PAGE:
No Drivers, but a Lot of Drive

ON Nov. 3, when robot vehicles raced through Darpatown, a simulated suburbia created in an abandoned Air Force Base in Victorville, Calif., each machine appeared to show its own distinct personality.

Like human drivers, some machines were aggressive, some were cautious, some cleverly bent rules that normally apply to traffic, and some zigged and zagged their way through the course like New York taxi drivers.

Not surprisingly, perhaps, robot personality quirks can mirror the individual styles of their human designers. And in this third annual race, sponsored by the Pentagon and now called the Darpa Urban Challenge, the leading machines also reflected a very human rivalry between two leading computer science and engineering schools.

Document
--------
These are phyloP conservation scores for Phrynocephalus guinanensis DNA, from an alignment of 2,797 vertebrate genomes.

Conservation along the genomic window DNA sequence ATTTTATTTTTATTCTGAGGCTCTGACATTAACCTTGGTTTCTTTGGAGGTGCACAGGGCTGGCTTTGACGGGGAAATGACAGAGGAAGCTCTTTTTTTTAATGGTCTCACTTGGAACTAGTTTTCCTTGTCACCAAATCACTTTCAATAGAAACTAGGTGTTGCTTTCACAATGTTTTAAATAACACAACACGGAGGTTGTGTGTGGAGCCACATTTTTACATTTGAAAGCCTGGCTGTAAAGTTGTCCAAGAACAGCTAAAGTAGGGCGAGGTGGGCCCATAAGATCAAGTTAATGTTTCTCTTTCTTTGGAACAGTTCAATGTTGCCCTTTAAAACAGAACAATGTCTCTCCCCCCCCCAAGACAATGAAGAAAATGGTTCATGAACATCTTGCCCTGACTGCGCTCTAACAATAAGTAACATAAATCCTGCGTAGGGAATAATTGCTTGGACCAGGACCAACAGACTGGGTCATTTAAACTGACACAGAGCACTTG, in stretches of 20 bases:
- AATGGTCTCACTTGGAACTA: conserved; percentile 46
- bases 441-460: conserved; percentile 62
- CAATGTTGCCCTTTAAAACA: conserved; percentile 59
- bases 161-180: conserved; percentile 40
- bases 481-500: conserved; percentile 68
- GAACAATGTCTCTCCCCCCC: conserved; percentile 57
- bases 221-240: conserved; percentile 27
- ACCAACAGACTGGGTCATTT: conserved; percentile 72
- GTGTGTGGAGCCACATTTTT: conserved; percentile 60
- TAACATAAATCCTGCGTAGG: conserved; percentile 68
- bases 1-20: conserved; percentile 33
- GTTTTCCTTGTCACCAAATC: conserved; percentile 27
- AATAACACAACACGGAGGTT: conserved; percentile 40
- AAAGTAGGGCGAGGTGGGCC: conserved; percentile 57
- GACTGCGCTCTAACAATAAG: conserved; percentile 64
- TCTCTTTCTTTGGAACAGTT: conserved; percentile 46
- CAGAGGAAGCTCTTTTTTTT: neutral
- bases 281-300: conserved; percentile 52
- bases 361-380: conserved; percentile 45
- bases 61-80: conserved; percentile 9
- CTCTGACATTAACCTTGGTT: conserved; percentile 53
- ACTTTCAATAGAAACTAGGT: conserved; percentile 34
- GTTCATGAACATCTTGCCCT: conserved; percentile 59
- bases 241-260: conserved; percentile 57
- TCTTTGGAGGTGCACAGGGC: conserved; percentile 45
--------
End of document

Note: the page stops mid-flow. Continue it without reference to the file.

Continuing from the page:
From the West Coast, the Stanford Racing Team was led by Sebastian Thrun and Michael Montemerlo. Mr. Thrun heads the Stanford Artificial Intelligence Laboratory, and Mr. Montemerlo is a senior researcher at the lab.

Here’s an excerpt I found especially cool:

“The purpose of the Darpa races has been to help build robot vehicles for the United States military by the middle of the next decade. Progress, however, has been so dramatic that the impact is likely to be felt soon and far more broadly, in the commercial automotive world and elsewhere.”

Source:  New York Times

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